Make your own kind of music
Widmer uses metaphor of jazz to explore church’s needed transformation
Why is the Presbyterian Church (U.S.A.) so ineffective in meeting its goals to become a more multicultural church, one that reflects the growing diversity of the U.S. population?
Nearly two decades after adopting a goal of 10 percent racial ethnic membership by 2010, the PC(USA) is stuck at below 5 percent. And despite pouring staff and resources into multicultural ministry, only 7 percent of PC(USA) congregations qualify as multi-ethnic congregations.
“There is certainly no lack of interest in diversity in the PC(USA), The Rev. Corey Widmer ― associate pastor of Third Presbyterian Church in Richmond, Va., and co-pastor of East End Fellowship, a multi-cultural new worshiping community there ― told the second Moderator’s Colloquium on Ecclesiology Dec. 10 here.
“One reason why congregations remain unchanged is an incomplete eccelesiology (doctrine of the church) that manifests itself in our worship,” Widmer said. “Many congregations fail to see the connection between worship and mission.”
Congregations express a desire to be more diverse and adopt mission statements calling them to reach out to their increasingly multi-cultural communities, he said, but are unable or unwilling “to see the dichotomy between the expressed vision and the actual theology and worship practices of the church.” Embedded within that dichotomy, Widmer continued, “is the idea that the theology and worship of the church are invariable and even a-cultural, even while there is an admission that mission requires change.”
Widmer called this perspective “Blueprint Ecclesiology.” It attempts, he said, “to encapsulate in tight theological descriptions the most essential characteristics of the church.” The problem, he said, “is that such methodology tends to form normative systematic and theoretical forms of the church that are often not reflective of its every day life…”
“Blueprint ecclesiology” is most often reflected in congregational worship practices, Widmer said. “The blueprint is embedded in our hymnbooks, our instrumentation, our orders of worship, even the way we speak when we’re in the pulpit,” he said. “Taking a musical metaphor, the blueprint functions like a sacred musical score, one that cannot be altered from the composer’s trust, and the congregation is the symphony that practices hard so as to get every note right.”
But there’s a problem with the score. “It is rich, robust and beautiful … it is born out of our rich theological heritage,” Widmer said, “but also one that is laden with our heritage of white privilege, a heritage that failed to see the way that privilege has conditioned our theology and practices.”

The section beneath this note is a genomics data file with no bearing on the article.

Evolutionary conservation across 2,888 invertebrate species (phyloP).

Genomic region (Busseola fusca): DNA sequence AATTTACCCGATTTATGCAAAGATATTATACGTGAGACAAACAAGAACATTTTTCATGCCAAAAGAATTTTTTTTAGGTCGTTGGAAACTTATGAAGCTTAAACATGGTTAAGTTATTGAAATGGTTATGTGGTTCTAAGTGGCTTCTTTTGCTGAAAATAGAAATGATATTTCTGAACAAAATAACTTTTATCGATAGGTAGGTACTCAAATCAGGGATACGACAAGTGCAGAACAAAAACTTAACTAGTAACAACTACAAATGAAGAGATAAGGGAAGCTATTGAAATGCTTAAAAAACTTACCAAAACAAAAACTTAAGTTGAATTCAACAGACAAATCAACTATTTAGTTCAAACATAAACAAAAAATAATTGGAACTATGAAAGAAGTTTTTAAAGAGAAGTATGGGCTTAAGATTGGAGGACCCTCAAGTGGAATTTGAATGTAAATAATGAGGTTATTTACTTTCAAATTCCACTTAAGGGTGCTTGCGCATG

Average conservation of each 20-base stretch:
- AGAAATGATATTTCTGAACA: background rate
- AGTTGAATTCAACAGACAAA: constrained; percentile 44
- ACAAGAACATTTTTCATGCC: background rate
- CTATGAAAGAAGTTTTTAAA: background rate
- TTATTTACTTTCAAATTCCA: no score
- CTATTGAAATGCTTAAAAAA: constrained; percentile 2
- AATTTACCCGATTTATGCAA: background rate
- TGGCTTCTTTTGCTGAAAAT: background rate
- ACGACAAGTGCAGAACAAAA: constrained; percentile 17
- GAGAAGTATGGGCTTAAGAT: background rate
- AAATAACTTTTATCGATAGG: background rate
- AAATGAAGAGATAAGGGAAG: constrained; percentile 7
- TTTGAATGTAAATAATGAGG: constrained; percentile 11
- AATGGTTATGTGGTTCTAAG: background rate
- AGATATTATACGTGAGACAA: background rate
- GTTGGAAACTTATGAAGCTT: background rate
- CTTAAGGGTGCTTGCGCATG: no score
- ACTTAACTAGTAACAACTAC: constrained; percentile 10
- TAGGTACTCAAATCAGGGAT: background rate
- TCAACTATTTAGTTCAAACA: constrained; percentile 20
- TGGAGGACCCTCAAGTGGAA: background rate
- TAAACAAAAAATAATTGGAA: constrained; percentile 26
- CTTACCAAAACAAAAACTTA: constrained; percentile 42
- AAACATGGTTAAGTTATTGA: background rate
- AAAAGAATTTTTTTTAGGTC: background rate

Ultimately, Widmer said, “the score suggests that the church is not a community of people in mission but an idea of the past that contemporary people can simply rehearse and memorialize for the present.”
But the church is not an idea, it is a witnessing community, Widmer insisted. “The church’s responsibility is to witness to its Lord, to make known throughout the world the Good News of salvation in and through the person and work of Jesus Christ.”
Thus, Widmer advanced an alternate “Foretaste Ecclesiology.”
“The metaphor of foretast suggests that the calling of the church is not simply to be faithful to a blueprint written in the past, but also is called to be an anticipatory foretaste of a new and coming future.”
If classical music is representative of “Blueprint Ecclesiology,” Widmer continued, “then a musical representation of ‘Foretaste Ecclesiology’ is Jazz,” which “essentially takes old tunes and plays them in new ways … building on the old tunes but yearning and experimenting toward the possibilities of a new future.”
If a local congregation embraces “foretaste ecclesiology,” Widmer said, “it will always be looking at how, given its theological heritage, it can build on that heritage for faithful expression of the gospel in the new diverse environment to which it is called.”
Discarding that heritage is not the solution, he said. “Just as Jazz must improvise out of the rich library of its musical roots, so the local congregation improvises while staying faithful to its biblical and theological foundations.”